Mending knits by hand

I don’t treat items very well. Friends of mine have refused to lend me books because of how mangled they become over the many months it takes me to get through a book these days. I want to try and treat things better. I have a good understanding of the cost (to all of us!) associated with short-term items, and it truly pains me to throw things away – a pain that gets more severe with age I’m noticing…the more curmudgeonly I become.

But in the meantime, I am EATING UP the movement to repair things. With clothing, not only is there hip-cred given for the repair itself, but all the better if the repair is visible. This is great because people don’t have to be intimidated if they haven’t sewn before. They just need a needle and some embroidery thread and they’re good to go.

It doesn’t matter if stitches aren’t even, or if the colours don’t match – in fact, the more noticeable the mend, the cooler the item of clothing becomes.

I bought my grey knit cardigan when I was living in Toronto, in the Junction, and working up at Downsview Park in the north end of the city. Every so often there would be a sample sale at a rando warehouse close to my work, and I spent significant time and coin at this sale when it took place (this was before kids, or BK).

This item of clothing was my FAVOURITE thing to wear while I was pregnant. It’s roomy enough to accommodate a pregnant belly, and long enough to cover my butt, so I felt ok wearing black maternity leggings to work with a nice blouse and this cardigan.

When it ripped in the back a few years ago, I kept it around, thinking I would make baby sweater pants or something out of it – to commemorate a job well done by this sweet, sweet sweater. Then, I learned about darning, and sashiko. The result: my favourite sweater is back, and now there is a funky triangle on it.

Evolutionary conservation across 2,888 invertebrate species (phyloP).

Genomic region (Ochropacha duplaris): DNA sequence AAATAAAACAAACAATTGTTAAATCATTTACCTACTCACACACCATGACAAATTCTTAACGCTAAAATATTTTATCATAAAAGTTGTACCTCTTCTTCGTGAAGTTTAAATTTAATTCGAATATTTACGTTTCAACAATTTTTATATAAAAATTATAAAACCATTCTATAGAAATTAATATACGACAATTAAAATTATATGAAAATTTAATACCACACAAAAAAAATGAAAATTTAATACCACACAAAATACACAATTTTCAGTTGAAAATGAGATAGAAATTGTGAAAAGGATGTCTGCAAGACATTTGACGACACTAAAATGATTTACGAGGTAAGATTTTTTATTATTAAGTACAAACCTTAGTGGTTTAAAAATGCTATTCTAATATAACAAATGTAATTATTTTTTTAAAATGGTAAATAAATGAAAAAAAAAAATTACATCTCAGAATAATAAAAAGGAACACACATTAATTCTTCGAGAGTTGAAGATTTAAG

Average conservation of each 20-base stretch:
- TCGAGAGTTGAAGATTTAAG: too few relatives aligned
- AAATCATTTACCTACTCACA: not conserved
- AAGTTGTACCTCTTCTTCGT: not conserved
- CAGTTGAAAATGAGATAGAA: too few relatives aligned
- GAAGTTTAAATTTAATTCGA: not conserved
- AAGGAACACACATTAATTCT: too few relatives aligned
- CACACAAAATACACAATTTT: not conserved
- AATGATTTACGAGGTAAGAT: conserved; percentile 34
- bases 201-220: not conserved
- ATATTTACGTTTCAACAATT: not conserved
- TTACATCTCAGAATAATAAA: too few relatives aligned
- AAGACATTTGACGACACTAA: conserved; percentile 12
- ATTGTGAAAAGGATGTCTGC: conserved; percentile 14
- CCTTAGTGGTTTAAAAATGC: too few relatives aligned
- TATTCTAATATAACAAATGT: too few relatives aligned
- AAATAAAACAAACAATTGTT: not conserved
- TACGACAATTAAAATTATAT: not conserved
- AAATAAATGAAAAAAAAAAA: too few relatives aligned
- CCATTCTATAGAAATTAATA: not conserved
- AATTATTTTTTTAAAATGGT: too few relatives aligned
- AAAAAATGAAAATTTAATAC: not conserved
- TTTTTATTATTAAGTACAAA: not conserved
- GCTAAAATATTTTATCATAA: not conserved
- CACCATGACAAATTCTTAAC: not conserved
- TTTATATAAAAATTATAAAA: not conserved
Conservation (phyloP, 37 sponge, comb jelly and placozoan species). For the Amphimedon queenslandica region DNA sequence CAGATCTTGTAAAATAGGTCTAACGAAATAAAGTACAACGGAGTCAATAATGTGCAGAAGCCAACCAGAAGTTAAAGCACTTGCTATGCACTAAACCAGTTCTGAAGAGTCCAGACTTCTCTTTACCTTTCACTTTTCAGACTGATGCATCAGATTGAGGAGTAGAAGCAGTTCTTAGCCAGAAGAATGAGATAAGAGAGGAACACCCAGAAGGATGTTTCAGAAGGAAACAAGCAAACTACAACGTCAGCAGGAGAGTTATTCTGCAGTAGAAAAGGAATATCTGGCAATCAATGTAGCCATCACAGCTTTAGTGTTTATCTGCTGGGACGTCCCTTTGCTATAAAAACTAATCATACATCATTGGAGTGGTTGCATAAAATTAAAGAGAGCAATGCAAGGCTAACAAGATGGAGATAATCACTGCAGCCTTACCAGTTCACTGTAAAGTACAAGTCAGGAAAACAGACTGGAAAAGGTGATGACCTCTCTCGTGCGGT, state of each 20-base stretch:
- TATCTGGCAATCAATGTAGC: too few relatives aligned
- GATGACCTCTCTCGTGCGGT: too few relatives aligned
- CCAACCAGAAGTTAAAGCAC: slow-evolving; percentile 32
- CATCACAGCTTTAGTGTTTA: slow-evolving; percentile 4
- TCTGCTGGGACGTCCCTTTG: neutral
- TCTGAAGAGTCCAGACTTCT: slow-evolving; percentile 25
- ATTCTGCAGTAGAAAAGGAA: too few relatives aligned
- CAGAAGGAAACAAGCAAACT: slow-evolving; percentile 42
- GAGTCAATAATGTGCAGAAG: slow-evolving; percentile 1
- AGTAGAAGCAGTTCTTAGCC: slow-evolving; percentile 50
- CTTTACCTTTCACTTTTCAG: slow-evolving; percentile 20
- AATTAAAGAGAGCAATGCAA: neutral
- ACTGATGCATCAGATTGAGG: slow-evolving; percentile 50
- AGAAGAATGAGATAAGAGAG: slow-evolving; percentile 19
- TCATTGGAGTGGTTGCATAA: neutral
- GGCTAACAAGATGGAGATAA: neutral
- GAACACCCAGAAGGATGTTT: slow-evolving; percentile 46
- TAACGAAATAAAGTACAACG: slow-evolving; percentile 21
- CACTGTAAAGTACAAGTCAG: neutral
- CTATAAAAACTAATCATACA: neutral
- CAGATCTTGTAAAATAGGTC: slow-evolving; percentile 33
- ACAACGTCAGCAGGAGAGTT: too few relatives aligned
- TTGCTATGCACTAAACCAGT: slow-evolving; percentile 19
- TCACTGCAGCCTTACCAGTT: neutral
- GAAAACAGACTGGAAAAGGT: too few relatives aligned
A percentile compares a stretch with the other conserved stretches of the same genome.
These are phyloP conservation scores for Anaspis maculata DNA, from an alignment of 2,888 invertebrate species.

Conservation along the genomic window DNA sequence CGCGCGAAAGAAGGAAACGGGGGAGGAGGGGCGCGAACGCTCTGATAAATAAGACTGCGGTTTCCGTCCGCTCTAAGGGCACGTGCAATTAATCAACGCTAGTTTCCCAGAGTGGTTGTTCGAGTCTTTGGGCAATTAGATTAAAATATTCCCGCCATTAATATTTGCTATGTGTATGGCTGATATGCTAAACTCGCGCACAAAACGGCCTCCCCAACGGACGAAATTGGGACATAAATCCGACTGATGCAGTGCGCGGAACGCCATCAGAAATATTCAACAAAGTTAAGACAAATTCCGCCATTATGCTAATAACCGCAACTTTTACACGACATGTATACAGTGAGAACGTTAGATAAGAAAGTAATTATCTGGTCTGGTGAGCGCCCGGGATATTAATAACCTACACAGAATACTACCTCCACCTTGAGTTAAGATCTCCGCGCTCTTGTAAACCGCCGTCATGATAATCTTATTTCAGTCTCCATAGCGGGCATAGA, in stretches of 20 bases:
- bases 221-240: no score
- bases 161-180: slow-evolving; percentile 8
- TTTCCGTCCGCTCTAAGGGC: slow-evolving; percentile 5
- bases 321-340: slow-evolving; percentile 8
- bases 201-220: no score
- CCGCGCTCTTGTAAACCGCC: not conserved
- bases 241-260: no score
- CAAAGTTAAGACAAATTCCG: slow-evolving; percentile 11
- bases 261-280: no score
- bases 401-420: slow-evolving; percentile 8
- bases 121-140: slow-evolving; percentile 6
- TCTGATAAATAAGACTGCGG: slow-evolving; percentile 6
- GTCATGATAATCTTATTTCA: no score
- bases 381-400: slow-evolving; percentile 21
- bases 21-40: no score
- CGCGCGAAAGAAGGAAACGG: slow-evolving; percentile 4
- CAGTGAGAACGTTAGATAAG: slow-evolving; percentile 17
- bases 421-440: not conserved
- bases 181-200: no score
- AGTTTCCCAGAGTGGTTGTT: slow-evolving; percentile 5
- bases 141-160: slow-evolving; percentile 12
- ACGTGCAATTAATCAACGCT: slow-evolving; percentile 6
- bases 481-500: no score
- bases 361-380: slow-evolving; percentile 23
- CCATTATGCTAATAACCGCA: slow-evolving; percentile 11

This kind of handwork is the greatest kind of project to bring to a stitching group. You can start and finish in one sitting, it doesn’t require a lot of thought (so you can chat with your pals), and there is minimal stuff required:

  • needle (big one to fit your thread)
  • embroidery or sashiko thread
  • scissors
  • darning egg (not totally necessary but nice to have for socks)

This is the kind of work you can dive into with no background in sewing:

  1. Find the place where the knit is unraveling, and secure the lose thread/stitches.
  2. Create a warp by making a few stitches outside of the hole, stringing the thread across the hole, and then stitching a few again on the other side, then turning to do the same thing again, until the hole is covered with thread.
  3. Then, working perpendicular to your warp, do the same thing except weave the needle in and out of the threads that are covering the whole. You are essentially filling the whole by creating a new textile and securing it to your knit through stitching.
  4. You could leave it at that, but I decided to go one step further and stitch a little design in, highlighting the repair.

If you’re like WHAAA??, check out this tutorial. It’s short and really easy to follow.

Enjoy mending the clothes that you love! And rest assured, if it isn’t perfect, that makes YOU more punk-rock.

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